Content Regulation was introduced through the Programme and Advertisement Code in the Cable Act and Rules. The Act gave the Government the authority to regulate the content broadcast on Cable TV, ensuring that it adhered to the prescribed content guidelines and was suitable for all audiences.

The Programme Code had the following key features:

Prohibition on obscenity, defamation, and incitementNo programme shall contain anything obscene, defamatory, false, or suggestive of innuendo and half-truths.

Restriction on violence: Violence should not be depicted in a manner that glorifies or justifies it.

Protection of children: Programmes should not contain anything that exploits children or harms their well-being.

Salient Features of the Cable Act 1995

Promotion of local content: The Act encouraged the promotion of local content, boosting the domestic entertainment Industry.

Quality of Service: The Act and Rules for standardising the quality of Cable TV services were intended to ensure a basic quality threshold for Operators.

Addressing monopoly concerns:  The Act and Rules sought to curb the development of Cable monopolies, promoting fair competition.

Conditional Access Systems -In 2003, the Cable Act was amended to ensure viewers could pay for only those channels they wished to see, and a new Conditional Access System (CAS)  could be introduced. This was provided in Section 4A of the Cable Act, allowing viewers to select and pay for channels of their choice apart from enjoying a slate of free-to-air channels.

Three-tier self-regulation- In 2021, the Cable Rules were amended on June 17, 2021. The Ministry of Information and Broadcasting established a three-tier self-regulation and grievance redressal procedure.

The new Rules enacted through the Cable Television  Networks (Amendment) Rules, 2021, would force “accountability and responsibility on the Broadcasters and their self-regulating bodies.” It aligned  Television’s self-regulatory mechanism with OTT platforms and digital news publishers under the IT Regulations 2021.​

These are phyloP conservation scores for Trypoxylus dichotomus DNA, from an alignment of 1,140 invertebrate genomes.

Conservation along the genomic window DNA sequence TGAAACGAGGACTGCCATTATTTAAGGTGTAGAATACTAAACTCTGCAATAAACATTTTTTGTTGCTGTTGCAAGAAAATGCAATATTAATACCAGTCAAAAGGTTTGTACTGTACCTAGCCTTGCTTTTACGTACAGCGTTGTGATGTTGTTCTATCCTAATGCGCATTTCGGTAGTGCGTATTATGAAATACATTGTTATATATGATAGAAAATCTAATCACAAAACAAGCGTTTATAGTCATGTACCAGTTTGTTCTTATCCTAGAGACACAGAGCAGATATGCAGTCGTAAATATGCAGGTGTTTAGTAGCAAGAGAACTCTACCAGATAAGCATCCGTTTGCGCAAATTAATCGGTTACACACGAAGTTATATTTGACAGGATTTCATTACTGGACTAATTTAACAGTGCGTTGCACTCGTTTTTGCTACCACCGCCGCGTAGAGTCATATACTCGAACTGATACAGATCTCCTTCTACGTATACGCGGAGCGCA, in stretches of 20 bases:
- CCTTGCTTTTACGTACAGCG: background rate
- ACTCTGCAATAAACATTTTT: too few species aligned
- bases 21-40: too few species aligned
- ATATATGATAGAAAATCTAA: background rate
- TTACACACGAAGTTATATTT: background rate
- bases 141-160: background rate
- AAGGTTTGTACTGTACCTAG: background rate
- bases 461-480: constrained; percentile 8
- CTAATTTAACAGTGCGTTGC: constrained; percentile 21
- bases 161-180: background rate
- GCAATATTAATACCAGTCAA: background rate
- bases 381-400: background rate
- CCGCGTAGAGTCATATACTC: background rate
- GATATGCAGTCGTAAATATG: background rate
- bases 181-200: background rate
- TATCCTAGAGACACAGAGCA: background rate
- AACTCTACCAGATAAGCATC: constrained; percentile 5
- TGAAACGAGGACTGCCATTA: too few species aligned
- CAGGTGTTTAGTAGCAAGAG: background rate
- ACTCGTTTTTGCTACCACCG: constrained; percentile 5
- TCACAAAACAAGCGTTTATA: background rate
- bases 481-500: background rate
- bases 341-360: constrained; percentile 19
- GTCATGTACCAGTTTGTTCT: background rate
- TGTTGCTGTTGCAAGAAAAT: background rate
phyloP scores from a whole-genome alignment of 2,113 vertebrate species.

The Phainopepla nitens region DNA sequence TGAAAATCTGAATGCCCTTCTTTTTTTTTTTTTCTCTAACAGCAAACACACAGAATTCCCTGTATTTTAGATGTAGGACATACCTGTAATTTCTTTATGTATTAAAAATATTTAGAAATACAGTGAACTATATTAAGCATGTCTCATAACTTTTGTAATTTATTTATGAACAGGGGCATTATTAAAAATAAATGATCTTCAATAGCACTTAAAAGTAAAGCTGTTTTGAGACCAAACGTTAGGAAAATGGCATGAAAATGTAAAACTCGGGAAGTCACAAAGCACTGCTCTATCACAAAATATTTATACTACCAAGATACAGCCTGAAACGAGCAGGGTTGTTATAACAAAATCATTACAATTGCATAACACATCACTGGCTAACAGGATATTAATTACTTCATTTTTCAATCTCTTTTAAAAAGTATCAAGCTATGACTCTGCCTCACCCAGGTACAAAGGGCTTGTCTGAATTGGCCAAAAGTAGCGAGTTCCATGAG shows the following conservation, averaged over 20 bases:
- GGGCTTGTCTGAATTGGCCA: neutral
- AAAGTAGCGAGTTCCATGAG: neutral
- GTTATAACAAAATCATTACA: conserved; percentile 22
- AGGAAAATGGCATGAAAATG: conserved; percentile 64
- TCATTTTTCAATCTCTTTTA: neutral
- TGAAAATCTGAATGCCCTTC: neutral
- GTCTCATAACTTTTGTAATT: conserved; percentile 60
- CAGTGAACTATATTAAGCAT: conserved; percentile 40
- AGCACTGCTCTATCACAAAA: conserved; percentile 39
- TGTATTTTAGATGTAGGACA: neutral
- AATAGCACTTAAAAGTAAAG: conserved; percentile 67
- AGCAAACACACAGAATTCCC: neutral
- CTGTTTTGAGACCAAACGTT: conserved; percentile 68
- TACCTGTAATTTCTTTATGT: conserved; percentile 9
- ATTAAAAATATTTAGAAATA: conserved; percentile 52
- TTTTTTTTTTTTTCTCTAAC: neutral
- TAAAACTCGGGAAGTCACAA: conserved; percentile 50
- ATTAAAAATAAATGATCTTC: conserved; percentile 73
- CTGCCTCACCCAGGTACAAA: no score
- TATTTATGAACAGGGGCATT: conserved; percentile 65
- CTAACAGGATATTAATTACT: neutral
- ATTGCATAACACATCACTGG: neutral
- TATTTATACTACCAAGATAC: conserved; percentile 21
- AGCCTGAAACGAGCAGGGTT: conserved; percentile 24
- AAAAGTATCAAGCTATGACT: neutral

A three-level redressal mechanism was introduced :

Self-regulation by the Broadcaster.

Self-regulating bodies of the Broadcasters.

An oversight mechanism by the Centre.

MSO Registration On September 28 2023, the Government amended the Cable Rules, introducing a procedure for renewing MSOs’ registration. It introduced an enabling provision in the Rules for the sharing of infrastructure by the Cable Operators with broadband service providers to promote internet penetration to the last mile.

Decriminalised Provisions- On October 5, 2023, the Government amended the Cable Rules to provide an operational mechanism for implementing decriminalised provisions of the Cable Television  Networks (Regulation) Act, 1995. The imprisonment provisions under Section 16 were replaced with monetary penalties and other non-monetary measures like advisory, warning, and censure.


After the Cable Act was enacted in 1995, the media universe underwent significant technological developments like Direct to Home, Headend in the Sky, OTT Channels, and other forms of Digital Media.

The lockdown of 2020 only accelerated cord-cutting to streaming platforms; millions began watching live and stored content through internet devices and mobiles.

 The Cable Act 1995 would have been abolished in a couple of years if the Convergence Commission of India Act had been passed in 2001, which did not happen for well-known reasons.

Further, in no other country but India, Broadcasters were governed only by guidelines of Downlinking and Uplinking Regulations under Allocation of Business Rules 1961, which were sometimes challenged in courts and did not have the full force of law.

Modern media is now transnational, and content is provided and streamed from different locations, which has made the Cable Act obsolete.

A new Broadcast Act was necessary to draw foreign investment and deal with content licensing, copyright, and competition issues.

Draft Broadcasting Services (Regulation) Bill 2023

On November 9, 2023, the Ministry of Information and Broadcasting released a draft of Broadcasting Services (Regulation) Bill 2023  for public comments. The bill intends to replace the Cable Television Networks (Regulation) Act of 1995, which has regulated the content and distribution of Linear TV for nearly 30 years.

In its explanatory notes, the Ministry of Information and Broadcasting stated that

“With new technologies and platforms, various Broadcasting Services have emerged, such as Direct-to-Home (DTH) and Internet-based Services like IPTV and OTT platforms. Considering the above, the Government has recognised the need to streamline the Regulatory framework and provide a cohesive legal framework for the diverse Broadcasting Services.

A streamlined Regulatory framework will bring clarity, consistency, and flexibility to Regulations while strengthening consumer protection and promoting ease of business.

A vital objective of the new Bill is to ensure ease of business and enhance the Broadcasters and Distribution Platform Operators’ adherence to the Programme Code and Advertisement Code.